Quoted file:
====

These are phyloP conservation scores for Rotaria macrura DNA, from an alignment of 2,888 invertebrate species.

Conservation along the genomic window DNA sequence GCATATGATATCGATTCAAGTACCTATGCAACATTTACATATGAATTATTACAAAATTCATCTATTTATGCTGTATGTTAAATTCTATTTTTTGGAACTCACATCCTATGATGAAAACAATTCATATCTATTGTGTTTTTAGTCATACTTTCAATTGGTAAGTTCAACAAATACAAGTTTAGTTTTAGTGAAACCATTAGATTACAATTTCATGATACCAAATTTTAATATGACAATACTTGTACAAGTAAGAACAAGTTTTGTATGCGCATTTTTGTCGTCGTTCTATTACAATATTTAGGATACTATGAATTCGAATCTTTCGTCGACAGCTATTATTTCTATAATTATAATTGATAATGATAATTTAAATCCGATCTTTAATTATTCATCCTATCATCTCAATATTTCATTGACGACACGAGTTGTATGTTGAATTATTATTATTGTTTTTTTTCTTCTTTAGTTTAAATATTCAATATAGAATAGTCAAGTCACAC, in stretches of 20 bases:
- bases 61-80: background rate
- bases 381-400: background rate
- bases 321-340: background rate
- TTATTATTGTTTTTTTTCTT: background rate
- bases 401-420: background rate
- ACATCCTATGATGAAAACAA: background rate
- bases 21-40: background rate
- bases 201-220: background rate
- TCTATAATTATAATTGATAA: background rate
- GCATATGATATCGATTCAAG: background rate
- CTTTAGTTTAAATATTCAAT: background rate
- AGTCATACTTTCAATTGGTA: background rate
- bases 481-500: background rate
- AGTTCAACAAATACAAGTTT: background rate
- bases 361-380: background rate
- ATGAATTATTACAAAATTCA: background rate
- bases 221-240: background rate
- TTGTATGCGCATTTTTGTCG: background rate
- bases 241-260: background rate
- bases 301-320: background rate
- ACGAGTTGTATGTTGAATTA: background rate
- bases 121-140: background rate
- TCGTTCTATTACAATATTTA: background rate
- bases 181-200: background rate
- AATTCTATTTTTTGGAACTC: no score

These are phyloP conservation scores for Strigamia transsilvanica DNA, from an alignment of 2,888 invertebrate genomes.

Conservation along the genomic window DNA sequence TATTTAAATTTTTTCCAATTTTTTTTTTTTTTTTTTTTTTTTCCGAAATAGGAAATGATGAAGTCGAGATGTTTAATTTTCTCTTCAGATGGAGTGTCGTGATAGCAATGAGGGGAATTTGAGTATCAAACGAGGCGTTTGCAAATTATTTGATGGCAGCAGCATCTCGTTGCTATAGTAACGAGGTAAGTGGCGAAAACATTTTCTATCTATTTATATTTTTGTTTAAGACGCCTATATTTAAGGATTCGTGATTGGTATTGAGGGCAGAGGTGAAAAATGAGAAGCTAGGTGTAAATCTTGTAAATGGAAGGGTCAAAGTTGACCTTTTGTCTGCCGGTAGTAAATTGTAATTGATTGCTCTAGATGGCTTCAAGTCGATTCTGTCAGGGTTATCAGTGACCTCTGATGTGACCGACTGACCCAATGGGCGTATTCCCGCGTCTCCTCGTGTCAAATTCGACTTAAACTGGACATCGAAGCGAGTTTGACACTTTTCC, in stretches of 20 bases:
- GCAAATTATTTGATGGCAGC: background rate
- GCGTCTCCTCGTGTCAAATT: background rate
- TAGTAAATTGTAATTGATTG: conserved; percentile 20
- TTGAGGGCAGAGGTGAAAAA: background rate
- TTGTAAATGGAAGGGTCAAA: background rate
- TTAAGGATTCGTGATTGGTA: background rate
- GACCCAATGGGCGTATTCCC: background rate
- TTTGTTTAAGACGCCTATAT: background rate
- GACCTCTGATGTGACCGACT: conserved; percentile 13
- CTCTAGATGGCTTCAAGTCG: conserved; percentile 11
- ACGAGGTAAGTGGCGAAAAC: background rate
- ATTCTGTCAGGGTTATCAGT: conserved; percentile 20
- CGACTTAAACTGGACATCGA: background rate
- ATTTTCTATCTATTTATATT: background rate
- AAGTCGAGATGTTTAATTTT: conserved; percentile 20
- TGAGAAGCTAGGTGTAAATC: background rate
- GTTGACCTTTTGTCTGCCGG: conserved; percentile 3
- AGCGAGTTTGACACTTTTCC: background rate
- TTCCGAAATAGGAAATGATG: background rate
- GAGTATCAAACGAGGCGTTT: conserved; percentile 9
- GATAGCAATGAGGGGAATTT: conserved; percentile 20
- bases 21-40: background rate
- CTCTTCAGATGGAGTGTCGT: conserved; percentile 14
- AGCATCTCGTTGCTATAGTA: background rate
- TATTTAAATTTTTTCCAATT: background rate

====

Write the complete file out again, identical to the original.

These are phyloP conservation scores for Rotaria macrura DNA, from an alignment of 2,888 invertebrate species.

Conservation along the genomic window DNA sequence GCATATGATATCGATTCAAGTACCTATGCAACATTTACATATGAATTATTACAAAATTCATCTATTTATGCTGTATGTTAAATTCTATTTTTTGGAACTCACATCCTATGATGAAAACAATTCATATCTATTGTGTTTTTAGTCATACTTTCAATTGGTAAGTTCAACAAATACAAGTTTAGTTTTAGTGAAACCATTAGATTACAATTTCATGATACCAAATTTTAATATGACAATACTTGTACAAGTAAGAACAAGTTTTGTATGCGCATTTTTGTCGTCGTTCTATTACAATATTTAGGATACTATGAATTCGAATCTTTCGTCGACAGCTATTATTTCTATAATTATAATTGATAATGATAATTTAAATCCGATCTTTAATTATTCATCCTATCATCTCAATATTTCATTGACGACACGAGTTGTATGTTGAATTATTATTATTGTTTTTTTTCTTCTTTAGTTTAAATATTCAATATAGAATAGTCAAGTCACAC, in stretches of 20 bases:
- bases 61-80: background rate
- bases 381-400: background rate
- bases 321-340: background rate
- TTATTATTGTTTTTTTTCTT: background rate
- bases 401-420: background rate
- ACATCCTATGATGAAAACAA: background rate
- bases 21-40: background rate
- bases 201-220: background rate
- TCTATAATTATAATTGATAA: background rate
- GCATATGATATCGATTCAAG: background rate
- CTTTAGTTTAAATATTCAAT: background rate
- AGTCATACTTTCAATTGGTA: background rate
- bases 481-500: background rate
- AGTTCAACAAATACAAGTTT: background rate
- bases 361-380: background rate
- ATGAATTATTACAAAATTCA: background rate
- bases 221-240: background rate
- TTGTATGCGCATTTTTGTCG: background rate
- bases 241-260: background rate
- bases 301-320: background rate
- ACGAGTTGTATGTTGAATTA: background rate
- bases 121-140: background rate
- TCGTTCTATTACAATATTTA: background rate
- bases 181-200: background rate
- AATTCTATTTTTTGGAACTC: no score

These are phyloP conservation scores for Strigamia transsilvanica DNA, from an alignment of 2,888 invertebrate genomes.

Conservation along the genomic window DNA sequence TATTTAAATTTTTTCCAATTTTTTTTTTTTTTTTTTTTTTTTCCGAAATAGGAAATGATGAAGTCGAGATGTTTAATTTTCTCTTCAGATGGAGTGTCGTGATAGCAATGAGGGGAATTTGAGTATCAAACGAGGCGTTTGCAAATTATTTGATGGCAGCAGCATCTCGTTGCTATAGTAACGAGGTAAGTGGCGAAAACATTTTCTATCTATTTATATTTTTGTTTAAGACGCCTATATTTAAGGATTCGTGATTGGTATTGAGGGCAGAGGTGAAAAATGAGAAGCTAGGTGTAAATCTTGTAAATGGAAGGGTCAAAGTTGACCTTTTGTCTGCCGGTAGTAAATTGTAATTGATTGCTCTAGATGGCTTCAAGTCGATTCTGTCAGGGTTATCAGTGACCTCTGATGTGACCGACTGACCCAATGGGCGTATTCCCGCGTCTCCTCGTGTCAAATTCGACTTAAACTGGACATCGAAGCGAGTTTGACACTTTTCC, in stretches of 20 bases:
- GCAAATTATTTGATGGCAGC: background rate
- GCGTCTCCTCGTGTCAAATT: background rate
- TAGTAAATTGTAATTGATTG: conserved; percentile 20
- TTGAGGGCAGAGGTGAAAAA: background rate
- TTGTAAATGGAAGGGTCAAA: background rate
- TTAAGGATTCGTGATTGGTA: background rate
- GACCCAATGGGCGTATTCCC: background rate
- TTTGTTTAAGACGCCTATAT: background rate
- GACCTCTGATGTGACCGACT: conserved; percentile 13
- CTCTAGATGGCTTCAAGTCG: conserved; percentile 11
- ACGAGGTAAGTGGCGAAAAC: background rate
- ATTCTGTCAGGGTTATCAGT: conserved; percentile 20
- CGACTTAAACTGGACATCGA: background rate
- ATTTTCTATCTATTTATATT: background rate
- AAGTCGAGATGTTTAATTTT: conserved; percentile 20
- TGAGAAGCTAGGTGTAAATC: background rate
- GTTGACCTTTTGTCTGCCGG: conserved; percentile 3
- AGCGAGTTTGACACTTTTCC: background rate
- TTCCGAAATAGGAAATGATG: background rate
- GAGTATCAAACGAGGCGTTT: conserved; percentile 9
- GATAGCAATGAGGGGAATTT: conserved; percentile 20
- bases 21-40: background rate
- CTCTTCAGATGGAGTGTCGT: conserved; percentile 14
- AGCATCTCGTTGCTATAGTA: background rate
- TATTTAAATTTTTTCCAATT: background rate